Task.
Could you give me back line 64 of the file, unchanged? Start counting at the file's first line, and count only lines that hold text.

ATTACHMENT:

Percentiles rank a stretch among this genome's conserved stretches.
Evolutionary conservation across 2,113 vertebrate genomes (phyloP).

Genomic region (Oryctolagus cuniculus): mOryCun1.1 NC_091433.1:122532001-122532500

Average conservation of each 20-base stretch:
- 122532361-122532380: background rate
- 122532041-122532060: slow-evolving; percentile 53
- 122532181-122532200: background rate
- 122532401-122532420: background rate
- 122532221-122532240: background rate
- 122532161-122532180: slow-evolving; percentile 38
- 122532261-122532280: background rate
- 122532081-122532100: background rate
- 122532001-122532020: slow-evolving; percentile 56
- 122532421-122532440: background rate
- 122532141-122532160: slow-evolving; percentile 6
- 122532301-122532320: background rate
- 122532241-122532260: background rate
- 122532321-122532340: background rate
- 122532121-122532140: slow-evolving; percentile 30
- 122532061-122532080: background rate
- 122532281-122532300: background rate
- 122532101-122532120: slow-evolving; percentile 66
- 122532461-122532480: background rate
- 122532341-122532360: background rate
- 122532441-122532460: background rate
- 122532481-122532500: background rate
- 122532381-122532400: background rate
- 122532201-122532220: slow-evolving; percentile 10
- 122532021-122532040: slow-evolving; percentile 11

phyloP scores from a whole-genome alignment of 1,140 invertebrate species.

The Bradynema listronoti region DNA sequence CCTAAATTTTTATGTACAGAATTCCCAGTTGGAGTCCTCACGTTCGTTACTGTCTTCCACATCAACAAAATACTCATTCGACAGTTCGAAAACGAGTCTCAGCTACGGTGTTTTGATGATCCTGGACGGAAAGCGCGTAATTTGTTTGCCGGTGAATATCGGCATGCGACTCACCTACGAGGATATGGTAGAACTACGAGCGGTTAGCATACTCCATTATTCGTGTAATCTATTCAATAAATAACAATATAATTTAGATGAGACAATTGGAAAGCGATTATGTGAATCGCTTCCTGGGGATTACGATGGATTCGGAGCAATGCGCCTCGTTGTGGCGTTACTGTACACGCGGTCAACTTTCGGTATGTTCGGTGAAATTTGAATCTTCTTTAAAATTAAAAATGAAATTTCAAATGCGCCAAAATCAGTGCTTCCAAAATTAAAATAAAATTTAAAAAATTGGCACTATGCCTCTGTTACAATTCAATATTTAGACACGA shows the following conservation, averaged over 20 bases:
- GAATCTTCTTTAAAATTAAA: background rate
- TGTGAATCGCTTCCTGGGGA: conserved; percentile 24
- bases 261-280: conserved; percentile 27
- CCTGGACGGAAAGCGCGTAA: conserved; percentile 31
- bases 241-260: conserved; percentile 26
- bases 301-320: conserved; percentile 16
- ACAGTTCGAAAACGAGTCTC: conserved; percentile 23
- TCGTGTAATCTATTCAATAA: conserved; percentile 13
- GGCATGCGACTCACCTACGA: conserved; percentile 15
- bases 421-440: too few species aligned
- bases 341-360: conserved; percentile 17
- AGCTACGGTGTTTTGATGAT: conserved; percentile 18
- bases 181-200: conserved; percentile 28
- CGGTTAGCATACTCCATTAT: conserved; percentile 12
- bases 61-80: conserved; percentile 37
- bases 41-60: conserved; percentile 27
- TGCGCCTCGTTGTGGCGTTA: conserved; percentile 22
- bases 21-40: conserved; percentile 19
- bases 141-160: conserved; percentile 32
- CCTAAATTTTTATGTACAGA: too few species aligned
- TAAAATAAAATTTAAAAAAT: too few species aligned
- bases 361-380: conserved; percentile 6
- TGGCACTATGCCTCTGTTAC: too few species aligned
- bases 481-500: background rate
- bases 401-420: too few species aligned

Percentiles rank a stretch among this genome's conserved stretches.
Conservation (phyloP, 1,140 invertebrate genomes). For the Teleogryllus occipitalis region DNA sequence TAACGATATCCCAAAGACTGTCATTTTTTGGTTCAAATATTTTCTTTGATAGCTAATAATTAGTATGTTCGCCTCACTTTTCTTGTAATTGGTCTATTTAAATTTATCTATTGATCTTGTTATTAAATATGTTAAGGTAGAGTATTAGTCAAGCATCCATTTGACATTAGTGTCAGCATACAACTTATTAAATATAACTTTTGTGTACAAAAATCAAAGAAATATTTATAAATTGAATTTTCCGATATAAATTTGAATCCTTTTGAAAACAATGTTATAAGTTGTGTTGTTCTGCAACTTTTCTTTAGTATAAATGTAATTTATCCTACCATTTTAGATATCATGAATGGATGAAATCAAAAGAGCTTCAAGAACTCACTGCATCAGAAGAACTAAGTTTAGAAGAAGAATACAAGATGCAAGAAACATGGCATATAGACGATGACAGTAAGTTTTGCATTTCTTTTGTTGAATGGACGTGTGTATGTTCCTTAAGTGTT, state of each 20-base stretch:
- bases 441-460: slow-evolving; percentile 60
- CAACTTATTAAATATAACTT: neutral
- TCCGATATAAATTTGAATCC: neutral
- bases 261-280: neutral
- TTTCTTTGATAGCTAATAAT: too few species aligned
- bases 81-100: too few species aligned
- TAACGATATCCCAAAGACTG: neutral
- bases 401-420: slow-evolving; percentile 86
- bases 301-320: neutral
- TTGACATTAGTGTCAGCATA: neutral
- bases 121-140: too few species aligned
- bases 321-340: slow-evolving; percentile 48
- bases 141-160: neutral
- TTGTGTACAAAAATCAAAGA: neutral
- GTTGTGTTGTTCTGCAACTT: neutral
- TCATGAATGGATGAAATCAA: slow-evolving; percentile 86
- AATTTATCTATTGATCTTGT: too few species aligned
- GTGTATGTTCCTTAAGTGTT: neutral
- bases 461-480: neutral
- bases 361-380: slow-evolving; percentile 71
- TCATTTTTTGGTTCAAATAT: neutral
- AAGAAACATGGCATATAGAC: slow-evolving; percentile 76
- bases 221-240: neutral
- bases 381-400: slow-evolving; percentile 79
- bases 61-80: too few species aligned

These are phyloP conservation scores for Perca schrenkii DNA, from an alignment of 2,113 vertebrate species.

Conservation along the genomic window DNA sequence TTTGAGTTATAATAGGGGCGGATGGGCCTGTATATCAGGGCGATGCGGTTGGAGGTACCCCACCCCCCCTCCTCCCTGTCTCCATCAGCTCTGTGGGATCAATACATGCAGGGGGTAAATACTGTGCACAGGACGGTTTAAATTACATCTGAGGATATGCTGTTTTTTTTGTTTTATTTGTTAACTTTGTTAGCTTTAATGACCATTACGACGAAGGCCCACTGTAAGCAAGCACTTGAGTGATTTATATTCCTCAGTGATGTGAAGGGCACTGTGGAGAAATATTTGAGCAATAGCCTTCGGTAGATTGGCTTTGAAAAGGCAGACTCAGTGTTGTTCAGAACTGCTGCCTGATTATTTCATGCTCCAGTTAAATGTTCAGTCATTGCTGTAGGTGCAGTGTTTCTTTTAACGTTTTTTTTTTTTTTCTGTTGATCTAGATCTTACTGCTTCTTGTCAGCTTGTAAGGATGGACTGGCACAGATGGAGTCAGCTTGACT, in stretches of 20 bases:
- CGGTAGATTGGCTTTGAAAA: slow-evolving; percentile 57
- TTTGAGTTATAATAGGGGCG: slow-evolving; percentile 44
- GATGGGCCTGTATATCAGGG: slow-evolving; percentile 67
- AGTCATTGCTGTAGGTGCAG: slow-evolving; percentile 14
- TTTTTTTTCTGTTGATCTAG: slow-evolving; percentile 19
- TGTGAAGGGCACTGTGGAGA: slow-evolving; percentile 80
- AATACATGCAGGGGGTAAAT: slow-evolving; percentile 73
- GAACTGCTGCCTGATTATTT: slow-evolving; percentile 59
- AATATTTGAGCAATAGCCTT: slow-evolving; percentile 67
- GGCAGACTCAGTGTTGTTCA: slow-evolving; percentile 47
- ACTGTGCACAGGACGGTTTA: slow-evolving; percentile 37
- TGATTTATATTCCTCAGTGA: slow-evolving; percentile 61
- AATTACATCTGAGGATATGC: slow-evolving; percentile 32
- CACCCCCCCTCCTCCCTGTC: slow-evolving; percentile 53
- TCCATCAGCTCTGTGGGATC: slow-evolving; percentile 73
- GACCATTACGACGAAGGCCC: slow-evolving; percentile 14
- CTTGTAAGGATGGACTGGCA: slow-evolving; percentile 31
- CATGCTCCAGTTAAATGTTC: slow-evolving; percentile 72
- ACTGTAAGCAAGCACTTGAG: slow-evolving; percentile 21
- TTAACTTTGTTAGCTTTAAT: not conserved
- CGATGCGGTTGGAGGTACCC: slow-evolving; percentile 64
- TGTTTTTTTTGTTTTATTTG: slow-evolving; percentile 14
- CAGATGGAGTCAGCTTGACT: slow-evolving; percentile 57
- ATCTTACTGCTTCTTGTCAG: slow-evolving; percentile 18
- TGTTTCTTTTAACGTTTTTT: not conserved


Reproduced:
- bases 81-100: too few species aligned